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Rated: E · Short Story · Sci-fi · #1951749
My last mission for Opal Eye Corporation takes me back to my youth. Literally.
Word Count 991

Sarnert Grate flashed its radiant purple magic in the darkest part of the Parmamite Galaxy, my galaxy. Sarnert Grate seemingly the most volatile planet in my galaxy was taunting me, mocking me. Only two of the six analyzers attached to the most advanced probing capabilities corporate could purchase were working and they were only registering temperature and seismic activity.

“What do you make of it Commander?” my navigator Lance Rice asked.

“It’s rocking itself apart right now,” I said, “and there is too much interference from the multiple eruptions or plate movements to ascertain the current situation on the surface with our Cisco probe.

“You may want to bypass this one Commander,” Lance said. “Surely corporate will understand our limited sources for getting in an out of some of these more volatile atmospheres.”

“I don’t think we can afford to back off now. Go ahead and send in the Delta probe,” I said.

“You’re going in?”

“It’s not too hard to figure out, Lance. I am not necessarily expendable but I am expected to take risks in these situations. I’ve got to turn in at least a high altitude scan of each planet, in this case good old purple gassed Sarnert Grate. Without it, despite all of our profound work on with the other twelve planets on this mission, corporate will consider this one a failure. The gases from atmosphere or the fire geysers from the crust are preventing a scan from space. I‘ll need to get below. Probably way below.”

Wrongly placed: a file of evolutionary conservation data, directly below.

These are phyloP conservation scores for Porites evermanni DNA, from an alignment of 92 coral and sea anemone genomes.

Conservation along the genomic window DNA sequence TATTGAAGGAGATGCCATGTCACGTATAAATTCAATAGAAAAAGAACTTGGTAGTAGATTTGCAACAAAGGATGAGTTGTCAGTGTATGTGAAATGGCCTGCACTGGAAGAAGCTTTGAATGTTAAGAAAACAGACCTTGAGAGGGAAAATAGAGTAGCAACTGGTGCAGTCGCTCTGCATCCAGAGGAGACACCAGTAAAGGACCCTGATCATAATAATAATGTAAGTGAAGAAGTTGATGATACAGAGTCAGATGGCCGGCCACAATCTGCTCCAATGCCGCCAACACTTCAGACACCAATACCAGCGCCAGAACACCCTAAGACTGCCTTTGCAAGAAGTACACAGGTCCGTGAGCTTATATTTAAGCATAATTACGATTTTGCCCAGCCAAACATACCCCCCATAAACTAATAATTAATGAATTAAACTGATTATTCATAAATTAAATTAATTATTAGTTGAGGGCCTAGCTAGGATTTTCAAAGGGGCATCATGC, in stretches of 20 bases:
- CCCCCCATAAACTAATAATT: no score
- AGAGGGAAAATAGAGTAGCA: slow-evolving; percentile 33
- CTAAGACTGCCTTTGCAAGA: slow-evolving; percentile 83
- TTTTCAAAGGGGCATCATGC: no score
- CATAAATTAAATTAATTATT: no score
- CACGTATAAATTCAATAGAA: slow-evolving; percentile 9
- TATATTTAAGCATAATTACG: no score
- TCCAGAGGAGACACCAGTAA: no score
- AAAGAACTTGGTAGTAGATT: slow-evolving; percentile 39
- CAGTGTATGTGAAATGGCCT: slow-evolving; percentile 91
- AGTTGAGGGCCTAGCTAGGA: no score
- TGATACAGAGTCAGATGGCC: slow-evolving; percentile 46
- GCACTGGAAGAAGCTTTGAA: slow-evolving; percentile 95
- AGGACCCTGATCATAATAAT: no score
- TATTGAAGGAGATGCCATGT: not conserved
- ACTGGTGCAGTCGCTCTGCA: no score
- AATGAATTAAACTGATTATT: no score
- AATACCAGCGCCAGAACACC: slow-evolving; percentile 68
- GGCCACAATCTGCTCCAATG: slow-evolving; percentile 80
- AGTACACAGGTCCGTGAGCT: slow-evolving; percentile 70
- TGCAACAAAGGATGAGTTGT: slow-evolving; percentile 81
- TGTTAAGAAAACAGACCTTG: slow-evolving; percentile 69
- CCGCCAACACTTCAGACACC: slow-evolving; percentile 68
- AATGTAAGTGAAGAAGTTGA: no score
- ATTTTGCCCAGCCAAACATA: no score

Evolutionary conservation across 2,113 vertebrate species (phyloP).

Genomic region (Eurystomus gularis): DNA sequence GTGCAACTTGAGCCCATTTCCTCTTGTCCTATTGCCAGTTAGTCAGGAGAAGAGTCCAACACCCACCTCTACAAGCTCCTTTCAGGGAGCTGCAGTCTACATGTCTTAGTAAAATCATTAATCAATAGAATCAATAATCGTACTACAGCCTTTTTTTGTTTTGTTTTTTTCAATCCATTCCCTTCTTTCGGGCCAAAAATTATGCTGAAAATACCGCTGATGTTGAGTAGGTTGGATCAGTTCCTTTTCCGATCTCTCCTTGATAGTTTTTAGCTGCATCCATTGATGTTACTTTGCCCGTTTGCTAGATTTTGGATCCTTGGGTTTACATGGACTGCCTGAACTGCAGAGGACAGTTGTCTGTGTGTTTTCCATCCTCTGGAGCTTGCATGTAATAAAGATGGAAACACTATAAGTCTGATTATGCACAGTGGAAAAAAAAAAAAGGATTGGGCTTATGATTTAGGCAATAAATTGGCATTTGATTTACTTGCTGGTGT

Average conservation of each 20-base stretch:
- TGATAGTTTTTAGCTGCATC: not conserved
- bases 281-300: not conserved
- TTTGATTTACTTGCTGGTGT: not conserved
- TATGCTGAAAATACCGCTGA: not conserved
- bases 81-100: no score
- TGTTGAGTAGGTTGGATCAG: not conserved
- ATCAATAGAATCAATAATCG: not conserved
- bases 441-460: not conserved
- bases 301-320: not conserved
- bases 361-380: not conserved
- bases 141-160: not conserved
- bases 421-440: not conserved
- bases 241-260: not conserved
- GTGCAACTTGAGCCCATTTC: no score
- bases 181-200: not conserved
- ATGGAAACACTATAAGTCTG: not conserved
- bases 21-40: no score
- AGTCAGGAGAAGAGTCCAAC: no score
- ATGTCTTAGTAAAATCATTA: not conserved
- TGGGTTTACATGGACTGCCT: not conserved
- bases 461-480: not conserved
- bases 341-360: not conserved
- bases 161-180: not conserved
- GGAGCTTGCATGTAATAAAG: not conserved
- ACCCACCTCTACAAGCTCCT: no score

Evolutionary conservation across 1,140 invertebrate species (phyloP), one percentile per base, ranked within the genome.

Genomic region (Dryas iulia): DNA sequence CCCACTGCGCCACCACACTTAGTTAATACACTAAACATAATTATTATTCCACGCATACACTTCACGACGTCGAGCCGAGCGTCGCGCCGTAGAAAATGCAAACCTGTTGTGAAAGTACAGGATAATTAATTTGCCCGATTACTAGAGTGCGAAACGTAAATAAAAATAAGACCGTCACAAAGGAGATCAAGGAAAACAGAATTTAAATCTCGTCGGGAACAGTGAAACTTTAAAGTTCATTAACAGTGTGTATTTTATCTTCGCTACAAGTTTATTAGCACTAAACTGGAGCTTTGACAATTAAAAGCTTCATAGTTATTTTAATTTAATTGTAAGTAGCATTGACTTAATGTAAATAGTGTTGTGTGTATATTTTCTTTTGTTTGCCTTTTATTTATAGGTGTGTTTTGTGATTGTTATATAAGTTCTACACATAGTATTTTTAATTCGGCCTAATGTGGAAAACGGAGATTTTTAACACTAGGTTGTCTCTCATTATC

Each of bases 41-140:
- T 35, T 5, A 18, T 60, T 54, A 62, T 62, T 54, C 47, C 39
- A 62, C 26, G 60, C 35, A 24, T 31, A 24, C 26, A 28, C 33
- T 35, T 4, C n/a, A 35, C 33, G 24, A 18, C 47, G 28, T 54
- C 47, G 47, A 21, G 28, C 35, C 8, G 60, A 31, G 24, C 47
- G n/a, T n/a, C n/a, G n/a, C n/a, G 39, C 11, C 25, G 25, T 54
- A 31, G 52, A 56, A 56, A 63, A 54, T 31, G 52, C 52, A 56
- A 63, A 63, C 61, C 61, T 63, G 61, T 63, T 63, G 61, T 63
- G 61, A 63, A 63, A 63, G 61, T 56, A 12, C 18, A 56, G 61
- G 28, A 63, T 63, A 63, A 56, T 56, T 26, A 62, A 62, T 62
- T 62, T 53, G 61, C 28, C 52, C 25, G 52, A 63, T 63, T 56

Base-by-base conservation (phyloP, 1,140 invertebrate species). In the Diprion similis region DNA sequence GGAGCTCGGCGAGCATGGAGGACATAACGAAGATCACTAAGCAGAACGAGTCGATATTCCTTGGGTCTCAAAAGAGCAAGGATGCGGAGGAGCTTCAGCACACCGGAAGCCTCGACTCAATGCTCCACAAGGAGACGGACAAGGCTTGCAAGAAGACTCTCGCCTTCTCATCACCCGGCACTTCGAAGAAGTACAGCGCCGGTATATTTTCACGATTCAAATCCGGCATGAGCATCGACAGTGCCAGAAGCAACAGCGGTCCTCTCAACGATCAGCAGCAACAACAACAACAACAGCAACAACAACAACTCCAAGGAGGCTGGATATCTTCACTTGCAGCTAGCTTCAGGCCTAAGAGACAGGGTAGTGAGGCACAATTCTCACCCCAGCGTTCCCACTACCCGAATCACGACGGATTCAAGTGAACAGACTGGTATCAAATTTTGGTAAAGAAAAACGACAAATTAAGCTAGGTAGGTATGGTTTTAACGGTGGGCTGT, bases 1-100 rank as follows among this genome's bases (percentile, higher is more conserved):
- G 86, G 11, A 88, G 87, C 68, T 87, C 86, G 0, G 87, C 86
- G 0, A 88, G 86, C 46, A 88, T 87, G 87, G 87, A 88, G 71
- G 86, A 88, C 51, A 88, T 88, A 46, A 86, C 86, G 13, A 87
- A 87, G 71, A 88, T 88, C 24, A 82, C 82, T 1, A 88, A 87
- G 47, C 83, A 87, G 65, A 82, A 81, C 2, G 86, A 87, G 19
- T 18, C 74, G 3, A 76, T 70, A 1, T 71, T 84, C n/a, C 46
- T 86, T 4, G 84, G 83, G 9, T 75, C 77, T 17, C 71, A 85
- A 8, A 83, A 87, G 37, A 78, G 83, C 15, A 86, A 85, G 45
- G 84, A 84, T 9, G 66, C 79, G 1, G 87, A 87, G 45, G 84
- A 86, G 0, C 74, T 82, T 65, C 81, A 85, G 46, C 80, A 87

“Is that why on these high risk exploration missions corporate sends out you old…der, well you know more senior officers?” Lance’s face was nearly as red as his Opal Eye corporate uniform and his shaggy red hair.

I laughed. I may have been old but I knew younger officers gossiped about the ages of corporate’s primary planet explorers. I gave him no ease from his stupidity or embarrasment.

“Decrepit old geezers I think is the term you’re looking for,” I said. “You can say it. I’ll be seventy-nine years old in just eighteen more minutes. I would have rather celebrated it with Colette at Opal Eye headquarters, but no, I’m stuck with you and this never ending mission.”

“Well, Happy Birthday anyway Commander,” Lance said, his focus returning to the reading of the six instruments that should have produced a flow of data from Sarnert Grate. Of the two working screens one delivered a constant graph of high level seismic activity in the double digits, the other ticked off constant fluctuations in atmospheric temperatures.

“From the bridge,” Lance said to the space around him.

A voice filled the cabin, “Ready bridge.”

“In fifty-one seconds launch a Delta probe.”

“Counting down,” the voice replied, “40, 30, 20…”

“Its on its way commander, should I ready the GOAT?”